Michigan Minimum Wage Increase Blocked By State Court Of Appeals

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On Thursday, Jan. 26, a panel of Michigan Court of Appeals judges overturned the lower court’s ruling which would have raised Michigan’s minimum wage to $13.03 per hour and increase the tipped minimum wage to $11.73 an hour by Feb. 19, 2023. This new ruling, which took effect immediately, determined the “adopt and amend” strategy is not explicitly prohibited in the constitution, and therefore legal. This means Michigan’s hourly minimum wage will remain at $10.10 and will not increase to reflect the initial version of the 2018 proposal. [zone_spacer spacer="md"]

History Behind The Legislation

[zone_spacer spacer="sm"] In 2018, the national advocacy group One Fair Wage sought to increase Michigan’s minimum wage to $15.00 per hour over the course of a five-year schedule. Under this proposed plan, minimum wage would have exceeded $12.00 per hour in 2022, $13.00 per hour in 2023 and so on. Prior to adopting the proposal as law, instead of reaching a minimum wage of $12.00 per hour by 2022, the legislature changed the year to “2030,” expecting to reach an hourly wage rate of $12.05 by that year. The proposal also included a significant rise in minimum wage for tipped workers, increasing their wage to above $11.00 by 2023. Michigan lawmakers nixed that part of the proposal entirely. In 2018 Michigan’s Improved Workforce Opportunity Wage Act was passed. This act raised the minimum wage on Jan. 1, 2023, from $9.87 per hour to $10.10 per hour, while the tipped employee minimum wage was raised to $3.84 per hour. In July 2022, a Michigan Court of Claims judge ruled that the legislature’s changing of the language was unconstitutional. This ruling was appealed by state lawyers, pushing the case to Michigan’s Court of Appeals. [zone_spacer spacer="md"]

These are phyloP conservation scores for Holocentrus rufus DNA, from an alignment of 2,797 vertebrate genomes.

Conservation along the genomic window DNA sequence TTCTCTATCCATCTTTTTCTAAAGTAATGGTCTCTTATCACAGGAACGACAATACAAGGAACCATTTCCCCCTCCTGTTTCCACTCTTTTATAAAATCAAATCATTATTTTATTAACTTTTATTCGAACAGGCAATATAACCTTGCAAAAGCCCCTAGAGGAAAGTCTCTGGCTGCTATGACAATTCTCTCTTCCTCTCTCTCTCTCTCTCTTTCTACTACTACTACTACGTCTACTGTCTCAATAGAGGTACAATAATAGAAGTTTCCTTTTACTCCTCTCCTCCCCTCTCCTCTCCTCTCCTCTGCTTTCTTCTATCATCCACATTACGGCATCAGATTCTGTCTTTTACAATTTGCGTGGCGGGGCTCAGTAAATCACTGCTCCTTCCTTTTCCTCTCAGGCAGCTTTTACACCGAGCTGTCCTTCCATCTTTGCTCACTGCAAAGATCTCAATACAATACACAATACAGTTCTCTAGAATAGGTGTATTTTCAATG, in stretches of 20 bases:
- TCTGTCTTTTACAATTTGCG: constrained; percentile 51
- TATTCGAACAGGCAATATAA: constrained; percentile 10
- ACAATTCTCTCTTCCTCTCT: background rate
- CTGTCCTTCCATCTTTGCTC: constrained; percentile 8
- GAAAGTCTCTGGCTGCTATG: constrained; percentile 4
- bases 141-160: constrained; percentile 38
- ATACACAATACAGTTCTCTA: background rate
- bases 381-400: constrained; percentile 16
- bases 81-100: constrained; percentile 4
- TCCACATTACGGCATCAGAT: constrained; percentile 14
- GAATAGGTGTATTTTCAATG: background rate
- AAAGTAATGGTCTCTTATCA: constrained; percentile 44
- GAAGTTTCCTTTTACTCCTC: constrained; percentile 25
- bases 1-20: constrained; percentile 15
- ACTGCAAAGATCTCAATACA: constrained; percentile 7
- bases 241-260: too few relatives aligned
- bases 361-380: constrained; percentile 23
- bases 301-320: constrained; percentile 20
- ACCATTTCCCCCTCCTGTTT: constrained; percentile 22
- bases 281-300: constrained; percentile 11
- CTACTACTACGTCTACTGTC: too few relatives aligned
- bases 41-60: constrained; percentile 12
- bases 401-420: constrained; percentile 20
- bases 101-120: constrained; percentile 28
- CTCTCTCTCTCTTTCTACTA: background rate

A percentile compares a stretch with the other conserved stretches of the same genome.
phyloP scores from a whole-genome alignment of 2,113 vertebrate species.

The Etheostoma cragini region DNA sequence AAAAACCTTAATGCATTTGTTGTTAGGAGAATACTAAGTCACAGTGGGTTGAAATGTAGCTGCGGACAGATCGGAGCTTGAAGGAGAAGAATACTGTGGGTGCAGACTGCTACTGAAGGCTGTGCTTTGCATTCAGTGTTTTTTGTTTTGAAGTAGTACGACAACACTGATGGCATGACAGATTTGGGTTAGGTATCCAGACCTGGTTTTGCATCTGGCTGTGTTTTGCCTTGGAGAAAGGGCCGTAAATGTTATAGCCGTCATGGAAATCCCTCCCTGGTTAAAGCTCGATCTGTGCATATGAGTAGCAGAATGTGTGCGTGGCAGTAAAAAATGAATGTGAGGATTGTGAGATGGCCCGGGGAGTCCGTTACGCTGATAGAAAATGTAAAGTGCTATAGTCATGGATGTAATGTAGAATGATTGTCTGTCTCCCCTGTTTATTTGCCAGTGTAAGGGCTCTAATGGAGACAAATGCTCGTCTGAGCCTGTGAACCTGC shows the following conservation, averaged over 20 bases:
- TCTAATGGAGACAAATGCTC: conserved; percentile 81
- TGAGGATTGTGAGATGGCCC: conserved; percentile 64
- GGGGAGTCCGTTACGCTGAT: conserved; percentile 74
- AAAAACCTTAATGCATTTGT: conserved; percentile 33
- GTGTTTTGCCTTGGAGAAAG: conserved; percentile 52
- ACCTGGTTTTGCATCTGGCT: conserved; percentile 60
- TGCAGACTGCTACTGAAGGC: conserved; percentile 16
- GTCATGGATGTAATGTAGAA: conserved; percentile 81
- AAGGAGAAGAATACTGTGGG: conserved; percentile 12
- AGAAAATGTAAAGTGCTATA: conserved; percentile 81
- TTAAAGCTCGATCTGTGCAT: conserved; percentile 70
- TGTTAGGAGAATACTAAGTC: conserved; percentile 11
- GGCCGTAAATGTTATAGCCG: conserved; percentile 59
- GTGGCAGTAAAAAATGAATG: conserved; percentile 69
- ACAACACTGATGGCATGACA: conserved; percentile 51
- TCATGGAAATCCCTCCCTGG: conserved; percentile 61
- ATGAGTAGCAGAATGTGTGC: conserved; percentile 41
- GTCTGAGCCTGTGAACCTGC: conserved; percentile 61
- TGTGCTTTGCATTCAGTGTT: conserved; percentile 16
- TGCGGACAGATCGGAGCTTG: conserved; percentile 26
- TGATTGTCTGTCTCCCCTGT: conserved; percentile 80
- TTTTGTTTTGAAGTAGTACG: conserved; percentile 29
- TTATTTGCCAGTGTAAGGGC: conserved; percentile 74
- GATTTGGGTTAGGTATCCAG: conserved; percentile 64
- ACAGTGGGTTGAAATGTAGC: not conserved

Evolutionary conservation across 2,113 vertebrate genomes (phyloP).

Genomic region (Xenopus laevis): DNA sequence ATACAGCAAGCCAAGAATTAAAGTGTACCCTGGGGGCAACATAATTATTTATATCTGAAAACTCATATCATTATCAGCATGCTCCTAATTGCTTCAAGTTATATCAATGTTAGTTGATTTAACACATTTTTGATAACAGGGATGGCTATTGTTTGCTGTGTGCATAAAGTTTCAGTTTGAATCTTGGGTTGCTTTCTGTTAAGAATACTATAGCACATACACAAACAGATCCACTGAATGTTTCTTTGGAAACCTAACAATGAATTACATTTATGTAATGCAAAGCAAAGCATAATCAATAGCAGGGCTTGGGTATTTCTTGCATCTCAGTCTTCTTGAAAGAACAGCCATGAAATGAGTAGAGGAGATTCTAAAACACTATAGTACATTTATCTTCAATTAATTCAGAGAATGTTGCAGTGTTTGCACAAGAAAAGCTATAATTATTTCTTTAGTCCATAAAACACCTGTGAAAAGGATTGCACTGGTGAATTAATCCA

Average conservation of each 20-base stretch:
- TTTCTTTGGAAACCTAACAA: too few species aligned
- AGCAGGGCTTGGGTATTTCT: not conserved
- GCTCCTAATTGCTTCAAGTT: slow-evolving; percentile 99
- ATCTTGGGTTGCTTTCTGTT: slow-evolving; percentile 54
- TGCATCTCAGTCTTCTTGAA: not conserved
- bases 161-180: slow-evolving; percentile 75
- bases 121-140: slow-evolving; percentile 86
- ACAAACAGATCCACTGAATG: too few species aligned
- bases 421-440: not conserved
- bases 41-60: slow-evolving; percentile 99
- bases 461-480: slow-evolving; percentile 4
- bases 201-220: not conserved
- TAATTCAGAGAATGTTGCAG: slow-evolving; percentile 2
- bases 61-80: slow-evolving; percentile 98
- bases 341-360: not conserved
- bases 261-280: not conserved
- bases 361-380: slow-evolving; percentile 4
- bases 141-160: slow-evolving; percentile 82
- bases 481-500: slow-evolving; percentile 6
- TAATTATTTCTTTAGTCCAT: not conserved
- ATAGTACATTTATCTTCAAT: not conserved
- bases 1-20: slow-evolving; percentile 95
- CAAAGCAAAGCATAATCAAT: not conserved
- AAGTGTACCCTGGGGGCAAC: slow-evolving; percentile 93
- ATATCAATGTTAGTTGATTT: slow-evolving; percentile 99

Moving Forward

[zone_spacer spacer="sm"] With the recent ruling, many employers welcome the news as the decision eases fears the consequences the Feb. 19 deadline posed to their business. Many in the restaurant industry were anxious over the lower court’s decision, fearing the 205% increase in tipped employee minimum wage would result in job loss and closures all around the state. Although the Appellate ruling was a relief to restaurants and other business, it is ultimately disappointing for workers’ rights advocates. In the future, we expect a high likelihood of the Michigan Supreme Court to become involved to resolve the issue. [zone_spacer spacer="md"]

Here To Help

[zone_spacer spacer="sm"] If you need further clarification on the legislation or have questions on how this may impact your business, Beene Garter, A Doeren Mayhew Firm’s payroll advisors and team of CPAs stand ready to assist you.

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